June 2000

“Would inefficiency create more happiness?”

“Down with economic growth generated by the stock exchange and down with forced efficiency! Long live lazy capital and protected jobs!”

These are slogans put forward by Juha Siltala, Professor of Finnish History at the University of Helsinki. Writing in Helsingin Sanomat (18 June 2000), Siltala questions the basic premises of neo-liberalist economic theories.

He thus joins the debate about welfare state, triggered recently by Finland’s Lutheran bishops who said that the Nordic welfare society is an achievement which shouldn’t be let wither away. They believe that it is irresponsible to build society only on the basis of economic growth.

In his article, Siltala notes that the bishops were publicly mocked by neo-liberals who told the wealthier wage-earners to give up some of their wealth to less wealthy wage-earners, if they are so unhappy with wealth-distribution. In Siltala’s view they thus tried to transfer the conflict between share-owners and wage-earners into the latter’s internal conflict.

“They see nothing wrong with the fact that social wealth accumulates into companies quoted on the stock market to the detriment of wage-earners and tax revenue. In other words: you just carry on with your ‘value debate’ about distribution of crumbs as long as you don’t touch the cake.”

“The prophets of the new economy believe that with the multiplication of productivity, growth can last for fifty years without inflation, rise of interest rates, unemployment and recession. At last, the economy would reach an equilibrium when political regulation does not stop people from making rational choices.”

Siltala notes that some people are honest enough to point out the way in which a wage-earner experiences the enhanced efficiency of the economy: jobs disappear and services degenerate. Capital lives in an automated world and disperses production in order to become more independent of human labour.

“As the social contract has been changed to favour investors, the question of the meaningfulness of wage labour surfaced in a more bitter manner. The growth of productivity benefits the worker when he is directly compensated in the form of wages or leisure time. ‘The easy time’ which people were able to squeeze from their jobs in the 1990s was precisely their share of the increased productivity – the share which traditionally was gained as the worker learnt his or her trade.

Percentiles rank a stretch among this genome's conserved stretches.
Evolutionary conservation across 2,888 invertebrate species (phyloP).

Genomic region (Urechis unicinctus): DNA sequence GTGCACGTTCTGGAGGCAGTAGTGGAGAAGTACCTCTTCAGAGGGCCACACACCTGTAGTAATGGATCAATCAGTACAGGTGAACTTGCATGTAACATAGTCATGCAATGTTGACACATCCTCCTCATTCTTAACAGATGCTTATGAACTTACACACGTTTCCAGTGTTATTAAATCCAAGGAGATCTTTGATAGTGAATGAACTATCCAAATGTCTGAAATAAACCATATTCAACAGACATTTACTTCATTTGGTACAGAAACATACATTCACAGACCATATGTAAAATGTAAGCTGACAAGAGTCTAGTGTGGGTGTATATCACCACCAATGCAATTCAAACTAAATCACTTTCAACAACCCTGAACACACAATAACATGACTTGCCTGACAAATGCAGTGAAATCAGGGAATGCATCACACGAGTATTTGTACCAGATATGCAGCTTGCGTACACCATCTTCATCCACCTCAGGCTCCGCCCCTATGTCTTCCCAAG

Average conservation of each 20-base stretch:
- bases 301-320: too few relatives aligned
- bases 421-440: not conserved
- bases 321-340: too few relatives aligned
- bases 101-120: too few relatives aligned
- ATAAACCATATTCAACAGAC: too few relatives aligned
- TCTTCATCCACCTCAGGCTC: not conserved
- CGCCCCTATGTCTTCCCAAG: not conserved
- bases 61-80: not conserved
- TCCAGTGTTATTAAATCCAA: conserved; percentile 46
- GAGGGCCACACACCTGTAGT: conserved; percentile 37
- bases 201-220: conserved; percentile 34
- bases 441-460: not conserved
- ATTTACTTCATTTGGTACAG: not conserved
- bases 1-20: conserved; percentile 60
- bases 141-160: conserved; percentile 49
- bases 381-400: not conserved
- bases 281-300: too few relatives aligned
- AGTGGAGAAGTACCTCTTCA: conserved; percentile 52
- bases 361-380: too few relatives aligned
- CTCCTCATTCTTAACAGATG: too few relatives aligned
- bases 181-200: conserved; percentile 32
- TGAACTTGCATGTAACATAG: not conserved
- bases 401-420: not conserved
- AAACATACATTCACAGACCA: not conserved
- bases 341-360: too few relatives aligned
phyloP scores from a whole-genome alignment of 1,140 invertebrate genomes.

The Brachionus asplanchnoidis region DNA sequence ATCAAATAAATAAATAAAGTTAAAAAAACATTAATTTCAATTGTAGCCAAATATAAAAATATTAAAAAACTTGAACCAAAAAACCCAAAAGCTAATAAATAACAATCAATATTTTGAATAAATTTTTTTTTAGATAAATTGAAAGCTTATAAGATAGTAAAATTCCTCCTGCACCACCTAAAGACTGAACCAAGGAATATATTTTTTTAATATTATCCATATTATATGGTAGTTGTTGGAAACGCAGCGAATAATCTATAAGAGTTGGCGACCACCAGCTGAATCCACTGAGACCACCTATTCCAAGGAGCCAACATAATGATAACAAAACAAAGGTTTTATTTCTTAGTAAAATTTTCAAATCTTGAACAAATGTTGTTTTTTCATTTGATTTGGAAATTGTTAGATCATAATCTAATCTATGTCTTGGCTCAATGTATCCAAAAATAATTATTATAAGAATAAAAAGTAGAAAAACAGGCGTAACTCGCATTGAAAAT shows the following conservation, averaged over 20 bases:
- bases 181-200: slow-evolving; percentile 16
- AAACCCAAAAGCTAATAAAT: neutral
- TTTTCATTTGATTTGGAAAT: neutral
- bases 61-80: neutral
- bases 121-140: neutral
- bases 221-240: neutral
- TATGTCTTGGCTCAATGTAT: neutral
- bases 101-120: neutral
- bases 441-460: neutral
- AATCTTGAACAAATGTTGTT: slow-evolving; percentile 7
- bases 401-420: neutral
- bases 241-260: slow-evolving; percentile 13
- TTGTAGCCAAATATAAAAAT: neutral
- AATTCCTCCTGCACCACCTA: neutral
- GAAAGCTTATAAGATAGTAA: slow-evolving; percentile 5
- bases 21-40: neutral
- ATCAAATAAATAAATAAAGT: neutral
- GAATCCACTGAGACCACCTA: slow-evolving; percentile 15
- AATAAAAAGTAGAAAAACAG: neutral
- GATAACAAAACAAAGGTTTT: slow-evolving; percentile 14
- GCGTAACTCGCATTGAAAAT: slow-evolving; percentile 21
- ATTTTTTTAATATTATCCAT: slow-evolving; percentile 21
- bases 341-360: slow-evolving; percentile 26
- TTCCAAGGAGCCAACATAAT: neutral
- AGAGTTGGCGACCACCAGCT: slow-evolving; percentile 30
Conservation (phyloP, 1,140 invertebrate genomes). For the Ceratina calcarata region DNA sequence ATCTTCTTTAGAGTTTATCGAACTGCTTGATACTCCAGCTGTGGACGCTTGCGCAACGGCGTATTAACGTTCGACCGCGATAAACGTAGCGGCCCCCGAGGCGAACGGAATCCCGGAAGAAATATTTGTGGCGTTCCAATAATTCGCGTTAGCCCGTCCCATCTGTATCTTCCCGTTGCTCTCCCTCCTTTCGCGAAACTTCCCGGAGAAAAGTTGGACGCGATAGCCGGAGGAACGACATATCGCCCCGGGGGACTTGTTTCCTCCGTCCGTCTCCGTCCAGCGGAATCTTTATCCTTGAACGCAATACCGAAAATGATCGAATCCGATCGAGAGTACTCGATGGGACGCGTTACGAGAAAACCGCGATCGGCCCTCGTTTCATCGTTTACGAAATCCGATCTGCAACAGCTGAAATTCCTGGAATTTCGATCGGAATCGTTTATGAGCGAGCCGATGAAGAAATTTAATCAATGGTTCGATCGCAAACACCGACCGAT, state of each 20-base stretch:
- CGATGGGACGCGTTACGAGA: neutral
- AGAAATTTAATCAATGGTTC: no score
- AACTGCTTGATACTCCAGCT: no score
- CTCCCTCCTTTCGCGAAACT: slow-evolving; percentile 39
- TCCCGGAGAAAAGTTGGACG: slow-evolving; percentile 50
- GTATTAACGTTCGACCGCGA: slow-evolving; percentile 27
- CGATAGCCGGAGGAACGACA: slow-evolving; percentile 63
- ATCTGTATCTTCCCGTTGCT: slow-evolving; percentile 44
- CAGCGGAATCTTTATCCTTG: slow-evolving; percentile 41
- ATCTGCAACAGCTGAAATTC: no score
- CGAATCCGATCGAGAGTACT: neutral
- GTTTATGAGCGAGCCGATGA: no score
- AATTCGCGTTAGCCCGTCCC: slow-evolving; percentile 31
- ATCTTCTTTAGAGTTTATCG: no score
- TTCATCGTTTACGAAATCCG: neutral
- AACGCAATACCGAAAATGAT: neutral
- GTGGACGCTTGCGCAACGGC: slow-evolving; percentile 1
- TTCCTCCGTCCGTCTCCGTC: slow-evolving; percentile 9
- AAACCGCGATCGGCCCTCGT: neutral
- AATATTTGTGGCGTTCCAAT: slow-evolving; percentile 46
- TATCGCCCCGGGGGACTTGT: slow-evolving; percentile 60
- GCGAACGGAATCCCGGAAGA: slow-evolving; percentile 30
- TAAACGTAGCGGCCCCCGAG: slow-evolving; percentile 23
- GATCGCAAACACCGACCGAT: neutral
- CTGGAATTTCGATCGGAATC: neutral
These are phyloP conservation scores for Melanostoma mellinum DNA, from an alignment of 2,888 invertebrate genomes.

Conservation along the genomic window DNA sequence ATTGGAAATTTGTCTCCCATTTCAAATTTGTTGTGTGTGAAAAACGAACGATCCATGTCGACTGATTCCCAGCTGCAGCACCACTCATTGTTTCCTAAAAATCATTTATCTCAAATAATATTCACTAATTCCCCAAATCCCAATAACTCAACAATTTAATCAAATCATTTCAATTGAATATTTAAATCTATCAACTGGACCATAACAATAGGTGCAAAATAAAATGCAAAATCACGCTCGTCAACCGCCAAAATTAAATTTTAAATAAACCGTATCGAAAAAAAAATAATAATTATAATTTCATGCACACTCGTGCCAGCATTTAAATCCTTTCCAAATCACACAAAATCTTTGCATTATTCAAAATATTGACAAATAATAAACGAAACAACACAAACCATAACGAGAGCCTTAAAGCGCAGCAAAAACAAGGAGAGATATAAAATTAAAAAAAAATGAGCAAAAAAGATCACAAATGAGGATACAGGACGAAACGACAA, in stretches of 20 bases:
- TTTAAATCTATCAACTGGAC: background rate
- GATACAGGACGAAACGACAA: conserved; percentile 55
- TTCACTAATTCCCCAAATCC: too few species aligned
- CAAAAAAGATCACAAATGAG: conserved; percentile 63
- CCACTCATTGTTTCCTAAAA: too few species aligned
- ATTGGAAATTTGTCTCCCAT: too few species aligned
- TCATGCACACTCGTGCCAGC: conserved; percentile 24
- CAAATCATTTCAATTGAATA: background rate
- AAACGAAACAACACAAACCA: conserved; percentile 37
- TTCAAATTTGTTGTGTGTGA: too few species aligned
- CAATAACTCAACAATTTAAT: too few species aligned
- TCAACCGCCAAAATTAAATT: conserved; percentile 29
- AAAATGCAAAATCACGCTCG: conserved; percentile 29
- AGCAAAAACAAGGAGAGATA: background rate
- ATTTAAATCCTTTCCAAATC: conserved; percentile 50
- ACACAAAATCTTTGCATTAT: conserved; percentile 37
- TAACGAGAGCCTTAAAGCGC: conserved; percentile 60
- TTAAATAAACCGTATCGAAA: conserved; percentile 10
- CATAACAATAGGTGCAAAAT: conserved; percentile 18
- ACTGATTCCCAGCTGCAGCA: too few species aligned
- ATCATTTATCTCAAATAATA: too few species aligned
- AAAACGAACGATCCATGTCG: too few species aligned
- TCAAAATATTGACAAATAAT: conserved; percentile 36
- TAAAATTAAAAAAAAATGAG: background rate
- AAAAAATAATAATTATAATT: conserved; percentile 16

”Wage statistics don’t tell the whole truth about the relationship: the real relationship between capital and labour is revealed with the amount of time and strength that the worker is left with. When a smaller group of workers is forced to do the work of a large group, the fruits of productivity are collected by the investor. ‘The necessary structural change of the economy’ is consequently not much of a consolation.”

Siltala says that this process is sapping the strength of human beings. The signs of burnout can be anything from children’s behaviour problems to bullying in the work place – even ethnic cleansing. He asks whether the cost benefit thinking is really worth it.

“Both ‘scientific’ socialism and equally ‘scientific’ neo-liberalism have worshipped growth. They have made the mistake of seeing human beings merely as producers and consumers. As they have forced the whole world into their model, they have been creating a utopia of a transparent world where an enlightened elite rules for the benefit of the masses.”

Siltala sees another way of setting the aims for production: As many as possible should be able to gain a reasonable standard of living by doing a reasonable amount of work. Some people could volunteer for longer working days but this shouldn’t become a norm. Siltala believes that as the workers would lose their feeling of insufficiency, the atmosphere would become more relaxed. The job should be protected also because this would encourage creativity, he says.

“Why should we help capital to accumulate any more? It is moving around already in an alarming way. It is time to return responsibility to ownership and dreams of liberation should be transferred from shares to the fruits of labour.”


See also:

Nordic model seen as a trump card

24 May 2000

Lutheran bishops in defence of the Nordic welfare State

24 February 2000

Poverty assumes modern disguises

1 February 2000

Bishops attack Anglo-American economic doctrines

March 1999

Nordic model defended by Finnish Prime Minister

January 1999

Lutheran worries about welfare state

March 1997

From Lutheranism to the crisis of modern welfare state by Torkel Jansson

March 1997


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